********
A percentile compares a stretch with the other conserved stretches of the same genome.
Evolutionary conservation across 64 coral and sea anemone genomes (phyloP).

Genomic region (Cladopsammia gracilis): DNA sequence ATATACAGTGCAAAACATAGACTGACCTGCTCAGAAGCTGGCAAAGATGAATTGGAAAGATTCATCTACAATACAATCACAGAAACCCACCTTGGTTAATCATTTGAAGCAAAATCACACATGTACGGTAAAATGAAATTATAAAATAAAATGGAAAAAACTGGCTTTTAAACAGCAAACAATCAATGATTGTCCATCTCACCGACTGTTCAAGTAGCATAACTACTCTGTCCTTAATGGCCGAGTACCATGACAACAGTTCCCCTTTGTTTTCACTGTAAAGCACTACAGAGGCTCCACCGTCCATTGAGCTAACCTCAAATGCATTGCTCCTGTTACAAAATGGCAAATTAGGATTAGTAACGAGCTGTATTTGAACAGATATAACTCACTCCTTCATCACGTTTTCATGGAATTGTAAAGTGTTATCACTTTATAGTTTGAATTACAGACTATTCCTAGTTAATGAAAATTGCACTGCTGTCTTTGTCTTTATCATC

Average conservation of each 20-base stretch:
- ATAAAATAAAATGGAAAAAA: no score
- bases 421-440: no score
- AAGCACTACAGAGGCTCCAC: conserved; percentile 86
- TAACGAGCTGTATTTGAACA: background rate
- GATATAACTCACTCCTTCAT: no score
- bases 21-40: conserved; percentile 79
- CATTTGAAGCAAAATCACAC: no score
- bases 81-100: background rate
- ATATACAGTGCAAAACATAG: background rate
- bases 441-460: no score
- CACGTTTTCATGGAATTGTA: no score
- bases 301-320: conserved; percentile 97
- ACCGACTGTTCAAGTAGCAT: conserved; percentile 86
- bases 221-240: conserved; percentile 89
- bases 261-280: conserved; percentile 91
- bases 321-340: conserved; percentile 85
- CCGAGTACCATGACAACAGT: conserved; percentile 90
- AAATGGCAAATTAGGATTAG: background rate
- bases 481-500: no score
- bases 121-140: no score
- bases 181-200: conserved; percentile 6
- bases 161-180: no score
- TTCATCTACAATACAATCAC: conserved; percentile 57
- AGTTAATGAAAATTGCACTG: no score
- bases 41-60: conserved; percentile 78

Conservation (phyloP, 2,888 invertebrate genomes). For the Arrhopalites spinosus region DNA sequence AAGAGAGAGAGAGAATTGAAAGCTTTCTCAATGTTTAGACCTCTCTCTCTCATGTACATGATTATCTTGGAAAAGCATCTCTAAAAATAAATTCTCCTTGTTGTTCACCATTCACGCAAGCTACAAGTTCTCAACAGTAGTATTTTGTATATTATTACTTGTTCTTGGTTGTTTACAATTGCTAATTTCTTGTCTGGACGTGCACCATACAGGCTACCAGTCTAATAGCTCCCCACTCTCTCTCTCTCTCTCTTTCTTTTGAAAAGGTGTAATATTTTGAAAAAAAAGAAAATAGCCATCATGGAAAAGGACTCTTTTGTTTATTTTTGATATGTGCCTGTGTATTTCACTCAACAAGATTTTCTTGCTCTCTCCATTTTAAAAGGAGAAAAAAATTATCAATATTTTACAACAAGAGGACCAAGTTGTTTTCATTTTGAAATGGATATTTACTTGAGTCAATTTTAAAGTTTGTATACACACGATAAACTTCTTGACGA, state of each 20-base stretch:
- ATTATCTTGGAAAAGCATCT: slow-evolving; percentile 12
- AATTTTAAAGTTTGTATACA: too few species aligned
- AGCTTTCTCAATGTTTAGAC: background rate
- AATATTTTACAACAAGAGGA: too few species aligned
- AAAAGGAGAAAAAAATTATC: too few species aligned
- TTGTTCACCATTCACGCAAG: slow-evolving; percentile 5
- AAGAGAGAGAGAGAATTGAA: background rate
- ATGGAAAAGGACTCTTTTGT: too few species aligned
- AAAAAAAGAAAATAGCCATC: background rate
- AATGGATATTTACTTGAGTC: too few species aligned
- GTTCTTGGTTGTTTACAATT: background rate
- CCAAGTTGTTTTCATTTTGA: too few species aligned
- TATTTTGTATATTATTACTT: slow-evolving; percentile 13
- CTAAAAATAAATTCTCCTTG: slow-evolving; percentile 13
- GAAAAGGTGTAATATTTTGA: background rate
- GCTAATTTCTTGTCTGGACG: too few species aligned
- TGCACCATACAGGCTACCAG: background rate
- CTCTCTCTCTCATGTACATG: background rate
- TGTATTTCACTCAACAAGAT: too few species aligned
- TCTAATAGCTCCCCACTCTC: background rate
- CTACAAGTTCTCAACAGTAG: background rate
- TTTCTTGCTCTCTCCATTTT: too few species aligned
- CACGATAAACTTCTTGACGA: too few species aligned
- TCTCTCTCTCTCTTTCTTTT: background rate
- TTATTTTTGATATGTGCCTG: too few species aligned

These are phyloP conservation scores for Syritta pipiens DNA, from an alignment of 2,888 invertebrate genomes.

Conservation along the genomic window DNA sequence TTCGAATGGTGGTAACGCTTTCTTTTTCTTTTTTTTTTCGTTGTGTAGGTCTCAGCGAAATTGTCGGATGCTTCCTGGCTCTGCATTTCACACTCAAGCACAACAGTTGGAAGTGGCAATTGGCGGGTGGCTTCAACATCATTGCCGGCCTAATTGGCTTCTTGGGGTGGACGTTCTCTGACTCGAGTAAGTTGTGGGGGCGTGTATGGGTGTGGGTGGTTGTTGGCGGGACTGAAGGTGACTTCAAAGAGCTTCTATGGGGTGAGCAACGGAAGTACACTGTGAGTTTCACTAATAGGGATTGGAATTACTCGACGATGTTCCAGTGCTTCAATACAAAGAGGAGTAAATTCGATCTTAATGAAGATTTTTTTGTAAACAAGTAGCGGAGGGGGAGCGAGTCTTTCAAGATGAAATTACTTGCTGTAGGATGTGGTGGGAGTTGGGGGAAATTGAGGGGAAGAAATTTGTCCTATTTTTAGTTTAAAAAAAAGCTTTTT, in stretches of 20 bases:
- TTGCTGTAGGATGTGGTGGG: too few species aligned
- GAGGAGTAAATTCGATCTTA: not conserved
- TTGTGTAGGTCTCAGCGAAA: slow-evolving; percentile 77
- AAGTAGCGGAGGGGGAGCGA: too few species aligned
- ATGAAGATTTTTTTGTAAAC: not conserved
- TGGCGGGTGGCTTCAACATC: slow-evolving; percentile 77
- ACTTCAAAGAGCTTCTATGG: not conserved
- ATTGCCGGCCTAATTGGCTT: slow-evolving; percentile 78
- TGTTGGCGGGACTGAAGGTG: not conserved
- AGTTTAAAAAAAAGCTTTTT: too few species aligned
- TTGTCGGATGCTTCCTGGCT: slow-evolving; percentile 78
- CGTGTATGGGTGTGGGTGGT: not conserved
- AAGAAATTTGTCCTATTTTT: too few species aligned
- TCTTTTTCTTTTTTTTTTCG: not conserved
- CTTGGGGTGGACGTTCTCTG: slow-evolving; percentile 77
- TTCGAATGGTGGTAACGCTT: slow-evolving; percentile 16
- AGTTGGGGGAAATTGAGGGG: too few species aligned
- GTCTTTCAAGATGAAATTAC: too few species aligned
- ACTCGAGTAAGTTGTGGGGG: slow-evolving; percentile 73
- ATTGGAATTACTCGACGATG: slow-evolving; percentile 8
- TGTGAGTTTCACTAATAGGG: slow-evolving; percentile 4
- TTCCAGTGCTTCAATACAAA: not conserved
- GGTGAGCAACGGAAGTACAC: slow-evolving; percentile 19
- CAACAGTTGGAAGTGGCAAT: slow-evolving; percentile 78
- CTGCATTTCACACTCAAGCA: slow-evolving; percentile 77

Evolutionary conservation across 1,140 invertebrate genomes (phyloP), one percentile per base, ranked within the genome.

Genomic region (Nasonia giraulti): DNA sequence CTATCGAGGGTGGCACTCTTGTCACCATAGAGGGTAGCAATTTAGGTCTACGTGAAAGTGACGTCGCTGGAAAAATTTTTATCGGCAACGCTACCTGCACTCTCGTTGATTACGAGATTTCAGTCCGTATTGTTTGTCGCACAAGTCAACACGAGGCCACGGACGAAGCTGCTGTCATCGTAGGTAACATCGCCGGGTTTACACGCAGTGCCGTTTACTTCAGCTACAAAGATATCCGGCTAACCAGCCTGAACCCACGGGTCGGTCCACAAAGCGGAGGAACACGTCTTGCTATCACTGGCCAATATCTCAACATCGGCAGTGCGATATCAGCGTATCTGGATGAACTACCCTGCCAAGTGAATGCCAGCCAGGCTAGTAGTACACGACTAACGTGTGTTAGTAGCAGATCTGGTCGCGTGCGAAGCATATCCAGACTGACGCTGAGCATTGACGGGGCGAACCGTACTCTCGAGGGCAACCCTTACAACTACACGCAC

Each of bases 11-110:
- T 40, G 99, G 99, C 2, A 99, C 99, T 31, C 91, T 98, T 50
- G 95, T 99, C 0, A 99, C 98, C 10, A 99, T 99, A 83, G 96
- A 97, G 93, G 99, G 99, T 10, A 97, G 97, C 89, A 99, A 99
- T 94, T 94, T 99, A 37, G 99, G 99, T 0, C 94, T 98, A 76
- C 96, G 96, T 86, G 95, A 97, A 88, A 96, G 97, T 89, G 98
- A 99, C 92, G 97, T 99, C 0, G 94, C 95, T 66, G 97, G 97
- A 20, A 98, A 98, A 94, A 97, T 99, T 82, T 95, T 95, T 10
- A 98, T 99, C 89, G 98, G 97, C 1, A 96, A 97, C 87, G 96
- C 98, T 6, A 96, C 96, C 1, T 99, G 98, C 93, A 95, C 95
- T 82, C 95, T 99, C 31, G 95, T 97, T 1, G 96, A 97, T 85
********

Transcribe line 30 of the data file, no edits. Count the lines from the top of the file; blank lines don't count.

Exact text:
Conservation (phyloP, 2,888 invertebrate genomes). For the Arrhopalites spinosus region DNA sequence AAGAGAGAGAGAGAATTGAAAGCTTTCTCAATGTTTAGACCTCTCTCTCTCATGTACATGATTATCTTGGAAAAGCATCTCTAAAAATAAATTCTCCTTGTTGTTCACCATTCACGCAAGCTACAAGTTCTCAACAGTAGTATTTTGTATATTATTACTTGTTCTTGGTTGTTTACAATTGCTAATTTCTTGTCTGGACGTGCACCATACAGGCTACCAGTCTAATAGCTCCCCACTCTCTCTCTCTCTCTCTTTCTTTTGAAAAGGTGTAATATTTTGAAAAAAAAGAAAATAGCCATCATGGAAAAGGACTCTTTTGTTTATTTTTGATATGTGCCTGTGTATTTCACTCAACAAGATTTTCTTGCTCTCTCCATTTTAAAAGGAGAAAAAAATTATCAATATTTTACAACAAGAGGACCAAGTTGTTTTCATTTTGAAATGGATATTTACTTGAGTCAATTTTAAAGTTTGTATACACACGATAAACTTCTTGACGA, state of each 20-base stretch: